Ovum forecasts that VR video will generate revenues of $8.2 billion (€7.4bn) by 2020, which is impressive given that today consumer revenues around VR video are effectively zero – most content is either brand promotion, personal video, or technology demos. It also means that video will surpass video games as the number one revenue category within VR in 2019, as millions of consumers get portable mobile headsets and spend modest sums on content.
Despite this massive growth in revenues there is still a lot of confusion around what types of video are available and suitable for a VR treatment. Fundamentally, the following five types of video can be used in conjunction with VR headsets:
Normal SD/HD video in a VR environment. Essentially, this is the kind of service Netflix and Hulu have already announced for a variety of VR platforms, and is the killer app for “virtual cinema” headsets like the Avegant Glyph. When the user puts the headset on they can place themselves in a virtual environment (cinema, plush apartment, on the moon) with a flat “screen” in front of them on to which a video stream (SD or eventually HD) can be rendered.
Aside from some application architecture for VR controls and the environments, this is pretty much like streaming video to a tablet or smartphone – user authentication, frame rate, and catalogue are key.VR does offer some interesting future opportunities here, such as shared viewing with friends regardless of their location, and Minority Report–like navigation between video streams and services (tantalising for sports fans wanting to watch multiple games or fiddle with replays).
“3D film” in a VR environment. An extension of normal streaming video would be to use an existing 3D film source for viewing. This would not be as immersive as a true VR video, but more like an “embossed” version of a flat 2D film – or like one of those pop-up greeting cards – so you would not be able to move around the back of the scene even on rails. Given 3D film has largely failed in the home and been relegated to cinema experiences, this is never likely to be a major usage scenario – especially given how clumsy the 3D films will look in VR.
360-degree video. Opinions vary as to whether much of this should really be called VR video – while it is the single biggest application for mobile and promotional VR headsets and what most 360-degree cameras capture, most of these videos are not stereoscopic. This means you are effectively filming all around you (even above and below in some cases), but generating a standard 2D video. So watching these videos is like sitting in a fishbowl with video “pasted” on to the interior surfaces. It works great for landscapes and long shots, but falls apart as soon as objects/people are nearer as there is no depth perception.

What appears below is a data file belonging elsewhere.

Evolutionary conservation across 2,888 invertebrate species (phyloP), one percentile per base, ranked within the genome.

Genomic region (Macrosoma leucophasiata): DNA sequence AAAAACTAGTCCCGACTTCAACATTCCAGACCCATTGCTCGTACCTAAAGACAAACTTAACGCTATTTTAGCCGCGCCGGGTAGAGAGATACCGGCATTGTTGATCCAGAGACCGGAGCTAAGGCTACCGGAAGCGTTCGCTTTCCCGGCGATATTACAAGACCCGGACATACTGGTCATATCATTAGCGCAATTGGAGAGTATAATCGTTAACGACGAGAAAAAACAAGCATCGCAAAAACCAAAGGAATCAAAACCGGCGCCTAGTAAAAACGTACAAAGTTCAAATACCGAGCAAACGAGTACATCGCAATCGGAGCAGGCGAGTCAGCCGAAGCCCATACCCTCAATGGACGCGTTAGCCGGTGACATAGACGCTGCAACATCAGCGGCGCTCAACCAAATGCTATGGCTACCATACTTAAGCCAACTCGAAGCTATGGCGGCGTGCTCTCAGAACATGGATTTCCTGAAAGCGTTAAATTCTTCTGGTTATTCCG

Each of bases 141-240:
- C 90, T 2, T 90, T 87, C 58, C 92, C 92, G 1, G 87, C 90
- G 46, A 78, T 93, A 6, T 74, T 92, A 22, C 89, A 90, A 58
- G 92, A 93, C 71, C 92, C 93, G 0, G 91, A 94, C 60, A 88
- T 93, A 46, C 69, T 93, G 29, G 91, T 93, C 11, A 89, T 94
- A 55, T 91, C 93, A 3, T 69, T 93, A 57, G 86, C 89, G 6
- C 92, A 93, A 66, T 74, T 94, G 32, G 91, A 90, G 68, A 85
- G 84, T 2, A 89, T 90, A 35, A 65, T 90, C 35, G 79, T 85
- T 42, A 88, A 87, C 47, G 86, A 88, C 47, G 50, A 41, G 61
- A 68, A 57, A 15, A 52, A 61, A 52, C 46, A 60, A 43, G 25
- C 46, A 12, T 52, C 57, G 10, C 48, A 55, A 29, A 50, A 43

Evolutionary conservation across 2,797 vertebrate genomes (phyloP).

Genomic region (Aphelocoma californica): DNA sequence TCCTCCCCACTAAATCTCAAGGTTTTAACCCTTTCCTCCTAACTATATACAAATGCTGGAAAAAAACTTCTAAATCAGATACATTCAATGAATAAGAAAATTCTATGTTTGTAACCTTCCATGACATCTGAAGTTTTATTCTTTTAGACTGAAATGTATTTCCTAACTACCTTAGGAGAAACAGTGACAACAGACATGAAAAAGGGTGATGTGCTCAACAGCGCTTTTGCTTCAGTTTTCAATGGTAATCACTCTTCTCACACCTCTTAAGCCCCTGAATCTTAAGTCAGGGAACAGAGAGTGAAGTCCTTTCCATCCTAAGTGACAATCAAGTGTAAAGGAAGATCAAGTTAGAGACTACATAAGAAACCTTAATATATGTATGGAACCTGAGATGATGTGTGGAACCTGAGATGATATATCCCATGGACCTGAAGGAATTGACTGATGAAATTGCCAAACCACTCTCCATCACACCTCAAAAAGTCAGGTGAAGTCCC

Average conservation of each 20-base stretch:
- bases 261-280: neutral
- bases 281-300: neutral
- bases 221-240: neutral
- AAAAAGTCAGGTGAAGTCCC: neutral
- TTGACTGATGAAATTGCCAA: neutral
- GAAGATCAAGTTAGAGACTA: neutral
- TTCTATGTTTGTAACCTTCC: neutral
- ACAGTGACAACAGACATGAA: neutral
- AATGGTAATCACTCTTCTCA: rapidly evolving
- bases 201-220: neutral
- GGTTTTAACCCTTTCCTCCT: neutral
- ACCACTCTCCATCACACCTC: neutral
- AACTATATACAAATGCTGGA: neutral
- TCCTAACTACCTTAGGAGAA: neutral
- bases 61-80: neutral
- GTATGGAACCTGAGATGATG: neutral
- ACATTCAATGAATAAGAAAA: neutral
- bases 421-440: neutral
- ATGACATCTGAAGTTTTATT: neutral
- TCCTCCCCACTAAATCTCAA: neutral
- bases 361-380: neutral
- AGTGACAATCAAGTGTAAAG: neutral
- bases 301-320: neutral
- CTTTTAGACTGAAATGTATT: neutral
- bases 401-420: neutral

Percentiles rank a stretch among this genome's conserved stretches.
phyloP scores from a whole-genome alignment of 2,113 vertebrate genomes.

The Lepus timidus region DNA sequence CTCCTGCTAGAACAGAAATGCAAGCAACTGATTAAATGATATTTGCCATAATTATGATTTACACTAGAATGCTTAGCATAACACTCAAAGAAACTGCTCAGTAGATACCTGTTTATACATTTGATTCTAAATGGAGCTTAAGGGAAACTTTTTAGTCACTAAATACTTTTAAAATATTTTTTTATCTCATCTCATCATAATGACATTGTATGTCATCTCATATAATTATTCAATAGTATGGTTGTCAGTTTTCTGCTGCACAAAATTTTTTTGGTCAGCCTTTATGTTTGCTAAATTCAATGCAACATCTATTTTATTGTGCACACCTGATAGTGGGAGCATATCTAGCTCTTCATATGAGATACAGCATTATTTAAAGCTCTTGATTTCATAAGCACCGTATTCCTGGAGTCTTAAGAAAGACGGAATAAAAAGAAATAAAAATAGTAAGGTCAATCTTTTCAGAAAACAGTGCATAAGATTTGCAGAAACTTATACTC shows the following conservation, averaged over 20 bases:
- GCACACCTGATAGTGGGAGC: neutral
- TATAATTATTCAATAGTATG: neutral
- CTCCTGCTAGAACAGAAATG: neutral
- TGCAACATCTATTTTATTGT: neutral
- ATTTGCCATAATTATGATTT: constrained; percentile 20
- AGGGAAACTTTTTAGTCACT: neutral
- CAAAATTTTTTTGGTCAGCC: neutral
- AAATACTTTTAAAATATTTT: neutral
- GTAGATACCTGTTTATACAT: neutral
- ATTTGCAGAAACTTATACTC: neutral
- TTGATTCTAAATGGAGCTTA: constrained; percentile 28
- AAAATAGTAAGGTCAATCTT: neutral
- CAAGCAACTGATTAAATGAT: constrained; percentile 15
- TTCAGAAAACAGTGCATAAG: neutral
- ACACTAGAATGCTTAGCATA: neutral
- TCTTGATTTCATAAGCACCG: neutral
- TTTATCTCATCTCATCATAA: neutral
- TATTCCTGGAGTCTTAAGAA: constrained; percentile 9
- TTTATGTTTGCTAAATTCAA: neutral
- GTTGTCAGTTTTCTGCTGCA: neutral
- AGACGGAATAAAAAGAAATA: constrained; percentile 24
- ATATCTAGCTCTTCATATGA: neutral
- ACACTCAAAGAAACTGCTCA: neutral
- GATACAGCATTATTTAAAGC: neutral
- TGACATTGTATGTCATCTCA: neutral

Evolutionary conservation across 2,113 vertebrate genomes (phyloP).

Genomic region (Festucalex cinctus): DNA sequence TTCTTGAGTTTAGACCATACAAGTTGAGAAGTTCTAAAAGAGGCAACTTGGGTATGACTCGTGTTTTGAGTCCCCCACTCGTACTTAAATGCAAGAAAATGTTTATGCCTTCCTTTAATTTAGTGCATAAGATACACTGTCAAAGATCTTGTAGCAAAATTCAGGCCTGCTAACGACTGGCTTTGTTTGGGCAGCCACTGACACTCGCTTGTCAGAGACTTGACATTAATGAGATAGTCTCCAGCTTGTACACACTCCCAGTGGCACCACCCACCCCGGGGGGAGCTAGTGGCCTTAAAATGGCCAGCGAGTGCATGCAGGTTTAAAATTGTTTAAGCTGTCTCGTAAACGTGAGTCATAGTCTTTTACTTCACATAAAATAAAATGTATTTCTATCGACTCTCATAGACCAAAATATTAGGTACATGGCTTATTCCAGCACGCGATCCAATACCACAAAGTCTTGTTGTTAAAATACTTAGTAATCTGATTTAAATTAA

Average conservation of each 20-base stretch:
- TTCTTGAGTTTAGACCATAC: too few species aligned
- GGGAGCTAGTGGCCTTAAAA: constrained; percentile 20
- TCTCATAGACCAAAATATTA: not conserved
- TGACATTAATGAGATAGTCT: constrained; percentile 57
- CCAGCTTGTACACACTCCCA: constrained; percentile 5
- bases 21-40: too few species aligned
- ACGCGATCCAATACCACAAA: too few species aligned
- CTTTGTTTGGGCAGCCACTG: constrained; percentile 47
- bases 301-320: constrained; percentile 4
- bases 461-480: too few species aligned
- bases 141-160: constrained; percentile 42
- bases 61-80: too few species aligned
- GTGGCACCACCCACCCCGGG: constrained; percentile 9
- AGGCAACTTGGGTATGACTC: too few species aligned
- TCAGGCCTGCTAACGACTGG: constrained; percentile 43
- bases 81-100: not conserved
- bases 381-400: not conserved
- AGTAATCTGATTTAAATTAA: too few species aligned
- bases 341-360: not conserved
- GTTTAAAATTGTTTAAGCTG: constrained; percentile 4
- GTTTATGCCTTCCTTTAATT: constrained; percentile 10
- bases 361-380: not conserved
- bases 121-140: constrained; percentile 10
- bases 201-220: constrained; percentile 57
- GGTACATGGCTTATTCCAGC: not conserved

Non-interactive/on-rails immersive VR video. The most common type of VR video will be on-rails experiences where a cameraperson has used a 360-degree stereoscopic camera to capture a scene. You will be able to “move” through the scene as it progresses, and look around and focus on different areas of the video, but you will not be able to interact in any way with its contents. Most of the early VR documentaries and shorts work like this.
Alternatively, users may be presented with multiple locations that thry can “hop” between to view an event (for example, track-side, bleachers, and sky-cam in a sports arena).
Fully immersive VR video. To truly utilise the VR platform, video should be fully interactive, where you can walk around in a scene as you please – more like a play or art installation than film. So far this is not really possible from a technical perspective, as the players would have to be rendered on the fly rather than pre-packaged. Computation photography offers hope here, but is still largely a theoretical space with a few pioneers like Lytro and more recently
Intel leading the charge. This also raises questions about the structure of entertainment – how can you successfully advance a story if you are not sure the viewer is looking at the right thing. This form of VR video is getting to the point where it will be indistinguishable from VR gaming/interactive experiences.
Regardless of the type of video one produces for VR, new challenges will be introduced around editing, storytelling, and duration.